Amazon Alexa Has a Health and Wellness Team to Create Healthcare Solutions

CNBC is reporting that Amazon has established a health and wellness team inside of the Alexa organization “to dive more deeply into the health-care space…The group wants to eventually provide services to new mothers and people with diabetes and to ensure proper regulatory and data privacy requirements.”

Amazon has big ambitions for Alexa, but healthcare presents specific challenges related to HIPAA compliance for the protection of patient data. The current structure of Alexa’s architecture doesn’t align with HIPAA restrictions, particularly in terms of access of personal health information (PHI). A key challenge is that Alexa may not only transmit PHI to a user, but might also collect data through speech-to-text. The question then is whom within Amazon has access to that data and can HIPAA requirements be met and audited for compliance. This is a core task of the new Alexa health and wellness team according the CNBC article.

“The team’s main job is to make Amazon’s Alexa voice assistant more useful in the health-care field, an effort that requires working through regulations and data privacy requirements laid out by HIPAA (the Health Insurance Portability and Accountability Act), according to people familiar with the matter.”

Voice and Healthcare Are Getting Attention

Amazon certainly is not alone in targeting healthcare use cases. Voice assistants that pre-dated Alexa in the enterprise from IPSoft and Nuance are already looking to extend their presence. IPSoft’s Amelia Health Agent is designed to streamline processes and surface efficiency opportunities using AI. Nuance’s Dragon Health Virtual Assistant is focused on facilitating clinical workflows. Nuance also stresses the features of Dragon Health to recognize medical terminology that may not currently be a strength for Alexa but would need to be added regardless of whether the focus is patients or medical personnel. Then there is Suki, a virtual assistant for medical professionals to transcribe speech that can be automatically added to medical records and replace the manual process of handwritten notes and keyboard entry into enterprise systems.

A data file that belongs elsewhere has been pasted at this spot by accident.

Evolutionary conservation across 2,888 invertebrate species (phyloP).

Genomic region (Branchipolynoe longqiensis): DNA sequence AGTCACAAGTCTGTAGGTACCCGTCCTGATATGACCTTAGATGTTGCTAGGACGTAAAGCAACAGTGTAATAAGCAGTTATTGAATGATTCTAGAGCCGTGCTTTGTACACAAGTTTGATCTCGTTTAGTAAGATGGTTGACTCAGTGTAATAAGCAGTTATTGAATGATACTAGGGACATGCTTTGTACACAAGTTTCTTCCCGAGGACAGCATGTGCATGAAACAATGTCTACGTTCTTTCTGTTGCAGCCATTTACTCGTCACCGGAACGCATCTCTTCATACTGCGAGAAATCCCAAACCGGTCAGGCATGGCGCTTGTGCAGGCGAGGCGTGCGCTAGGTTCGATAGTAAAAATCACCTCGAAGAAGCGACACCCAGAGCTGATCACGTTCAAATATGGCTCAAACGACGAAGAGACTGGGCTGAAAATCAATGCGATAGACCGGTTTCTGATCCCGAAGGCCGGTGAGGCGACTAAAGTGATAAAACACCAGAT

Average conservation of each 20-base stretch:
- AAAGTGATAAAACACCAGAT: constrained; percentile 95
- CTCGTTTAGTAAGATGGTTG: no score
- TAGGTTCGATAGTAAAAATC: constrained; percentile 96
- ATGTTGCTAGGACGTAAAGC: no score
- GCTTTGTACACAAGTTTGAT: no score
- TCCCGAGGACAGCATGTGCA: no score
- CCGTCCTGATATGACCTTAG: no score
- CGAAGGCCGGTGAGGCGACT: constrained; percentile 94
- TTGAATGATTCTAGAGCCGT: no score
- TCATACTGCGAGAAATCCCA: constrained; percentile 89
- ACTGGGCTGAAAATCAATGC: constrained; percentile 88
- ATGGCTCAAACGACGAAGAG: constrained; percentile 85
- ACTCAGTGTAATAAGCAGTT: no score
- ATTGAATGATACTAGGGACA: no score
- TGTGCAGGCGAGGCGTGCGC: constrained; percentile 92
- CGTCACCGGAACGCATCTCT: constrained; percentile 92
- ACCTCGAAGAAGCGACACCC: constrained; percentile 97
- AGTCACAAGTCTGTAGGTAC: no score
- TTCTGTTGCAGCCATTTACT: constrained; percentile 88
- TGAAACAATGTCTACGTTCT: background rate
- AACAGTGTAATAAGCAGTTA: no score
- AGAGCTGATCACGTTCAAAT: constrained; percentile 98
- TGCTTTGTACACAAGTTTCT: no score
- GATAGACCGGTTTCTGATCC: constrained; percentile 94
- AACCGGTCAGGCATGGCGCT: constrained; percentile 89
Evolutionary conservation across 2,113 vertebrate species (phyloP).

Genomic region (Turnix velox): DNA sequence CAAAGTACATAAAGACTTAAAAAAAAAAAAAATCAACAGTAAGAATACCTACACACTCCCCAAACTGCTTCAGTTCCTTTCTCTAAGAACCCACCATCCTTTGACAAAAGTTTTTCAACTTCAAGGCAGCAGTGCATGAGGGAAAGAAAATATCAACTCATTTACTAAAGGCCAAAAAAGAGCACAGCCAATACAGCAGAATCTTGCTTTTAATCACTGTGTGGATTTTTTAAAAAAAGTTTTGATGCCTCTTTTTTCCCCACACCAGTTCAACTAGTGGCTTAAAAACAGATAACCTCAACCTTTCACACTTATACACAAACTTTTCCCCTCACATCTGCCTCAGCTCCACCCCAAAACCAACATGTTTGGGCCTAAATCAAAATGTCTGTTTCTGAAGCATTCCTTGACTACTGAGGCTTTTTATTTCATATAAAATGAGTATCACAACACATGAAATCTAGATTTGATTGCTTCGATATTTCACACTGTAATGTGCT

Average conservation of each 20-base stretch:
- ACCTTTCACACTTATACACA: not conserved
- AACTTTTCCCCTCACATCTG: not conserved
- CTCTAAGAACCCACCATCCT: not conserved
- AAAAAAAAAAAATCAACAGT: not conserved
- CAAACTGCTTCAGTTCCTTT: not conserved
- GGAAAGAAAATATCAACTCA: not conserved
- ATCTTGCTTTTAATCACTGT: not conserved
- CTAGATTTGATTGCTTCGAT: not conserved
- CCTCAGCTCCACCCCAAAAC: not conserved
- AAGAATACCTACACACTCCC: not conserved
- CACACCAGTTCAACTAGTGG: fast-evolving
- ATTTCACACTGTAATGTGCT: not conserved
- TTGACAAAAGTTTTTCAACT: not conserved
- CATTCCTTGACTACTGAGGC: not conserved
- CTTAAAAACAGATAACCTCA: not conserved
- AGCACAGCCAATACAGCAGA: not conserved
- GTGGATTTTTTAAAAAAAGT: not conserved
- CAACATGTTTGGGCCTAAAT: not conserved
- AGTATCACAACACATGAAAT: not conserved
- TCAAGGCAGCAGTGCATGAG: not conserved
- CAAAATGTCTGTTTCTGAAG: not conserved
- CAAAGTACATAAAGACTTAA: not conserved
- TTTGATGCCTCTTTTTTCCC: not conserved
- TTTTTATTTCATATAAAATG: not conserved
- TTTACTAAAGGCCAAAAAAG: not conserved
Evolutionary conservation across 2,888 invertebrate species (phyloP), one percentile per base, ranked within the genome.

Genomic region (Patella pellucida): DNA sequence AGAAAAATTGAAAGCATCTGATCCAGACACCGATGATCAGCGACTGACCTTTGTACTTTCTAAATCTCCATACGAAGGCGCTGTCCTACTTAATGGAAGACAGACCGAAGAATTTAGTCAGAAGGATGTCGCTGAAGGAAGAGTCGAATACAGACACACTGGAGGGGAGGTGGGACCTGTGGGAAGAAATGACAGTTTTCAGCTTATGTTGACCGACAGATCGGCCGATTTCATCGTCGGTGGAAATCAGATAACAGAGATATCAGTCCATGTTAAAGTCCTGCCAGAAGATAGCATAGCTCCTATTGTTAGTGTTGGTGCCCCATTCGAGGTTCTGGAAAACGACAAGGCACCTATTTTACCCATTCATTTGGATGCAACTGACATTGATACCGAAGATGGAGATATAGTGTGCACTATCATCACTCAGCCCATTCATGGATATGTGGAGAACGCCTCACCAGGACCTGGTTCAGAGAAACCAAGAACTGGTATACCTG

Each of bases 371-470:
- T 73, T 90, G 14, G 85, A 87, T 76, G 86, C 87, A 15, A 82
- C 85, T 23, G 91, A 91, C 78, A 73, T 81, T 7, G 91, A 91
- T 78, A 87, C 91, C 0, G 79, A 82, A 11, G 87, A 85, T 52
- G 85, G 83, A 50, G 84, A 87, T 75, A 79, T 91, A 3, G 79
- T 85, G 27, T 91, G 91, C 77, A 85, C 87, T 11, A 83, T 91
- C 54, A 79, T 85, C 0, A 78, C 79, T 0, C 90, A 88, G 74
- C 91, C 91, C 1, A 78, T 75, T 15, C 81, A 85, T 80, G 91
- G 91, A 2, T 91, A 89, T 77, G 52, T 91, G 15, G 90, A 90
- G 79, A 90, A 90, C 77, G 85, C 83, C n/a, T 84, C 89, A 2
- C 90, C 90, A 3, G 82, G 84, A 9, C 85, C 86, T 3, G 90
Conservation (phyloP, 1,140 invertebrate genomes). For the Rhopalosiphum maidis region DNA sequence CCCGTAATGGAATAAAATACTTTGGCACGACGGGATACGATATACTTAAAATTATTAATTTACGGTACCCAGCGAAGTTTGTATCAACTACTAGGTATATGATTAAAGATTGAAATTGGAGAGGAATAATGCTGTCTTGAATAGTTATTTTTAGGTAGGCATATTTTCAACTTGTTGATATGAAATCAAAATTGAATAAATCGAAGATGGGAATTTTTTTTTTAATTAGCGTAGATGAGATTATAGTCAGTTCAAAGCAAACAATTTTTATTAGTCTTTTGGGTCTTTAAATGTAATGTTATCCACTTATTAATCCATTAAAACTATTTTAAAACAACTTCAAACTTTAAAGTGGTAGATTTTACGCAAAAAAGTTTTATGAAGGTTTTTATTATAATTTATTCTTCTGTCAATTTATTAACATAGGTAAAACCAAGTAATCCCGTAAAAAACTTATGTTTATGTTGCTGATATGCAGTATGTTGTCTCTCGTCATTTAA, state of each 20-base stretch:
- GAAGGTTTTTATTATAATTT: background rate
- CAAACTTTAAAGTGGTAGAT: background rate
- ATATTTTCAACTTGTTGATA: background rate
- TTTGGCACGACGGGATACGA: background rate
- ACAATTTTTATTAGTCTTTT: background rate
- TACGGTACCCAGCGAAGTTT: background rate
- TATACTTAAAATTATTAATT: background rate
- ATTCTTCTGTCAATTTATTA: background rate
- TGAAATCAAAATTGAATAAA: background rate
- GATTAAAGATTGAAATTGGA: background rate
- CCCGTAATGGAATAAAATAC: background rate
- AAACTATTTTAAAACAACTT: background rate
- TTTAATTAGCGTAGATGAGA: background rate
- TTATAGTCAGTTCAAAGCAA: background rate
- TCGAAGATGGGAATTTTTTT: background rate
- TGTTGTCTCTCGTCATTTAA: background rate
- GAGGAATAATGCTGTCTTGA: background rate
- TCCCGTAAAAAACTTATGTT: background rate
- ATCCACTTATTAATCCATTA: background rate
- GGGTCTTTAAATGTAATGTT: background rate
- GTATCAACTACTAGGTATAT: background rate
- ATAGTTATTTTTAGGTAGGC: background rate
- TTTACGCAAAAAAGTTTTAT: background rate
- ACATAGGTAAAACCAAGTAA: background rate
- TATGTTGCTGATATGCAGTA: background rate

The focus on the enterprise makes sense as data in Europe and elsewhere show physician interest in in using voice assistants in patient care is popular. However, while these companies are tackling the enterprise side of healthcare, Alexa is primarily a consumer device. This means there is likely an opening for Amazon given its tens of millions of Echo devices in household living spaces. Startup Orbita Health is one of the companies that is actively working on the patient side of using voice in healthcare. The company supports a variety of devices and has focused on addressing a set of specific use cases for medical professionals, researchers and insurance providers in connecting directly with consumers. The company stresses its HIPAA compliance assurance as a differentiator.

It is not surprising that Amazon would want to target healthcare. There is talk of an Amazon Prime Healthcare solution based on the company’s collaboration with JP Morgan and Berkshire Hathaway. And, Amazon right now has a clear strategy to own voice interaction in the home and healthcare is a common topic in our personal living spaces.

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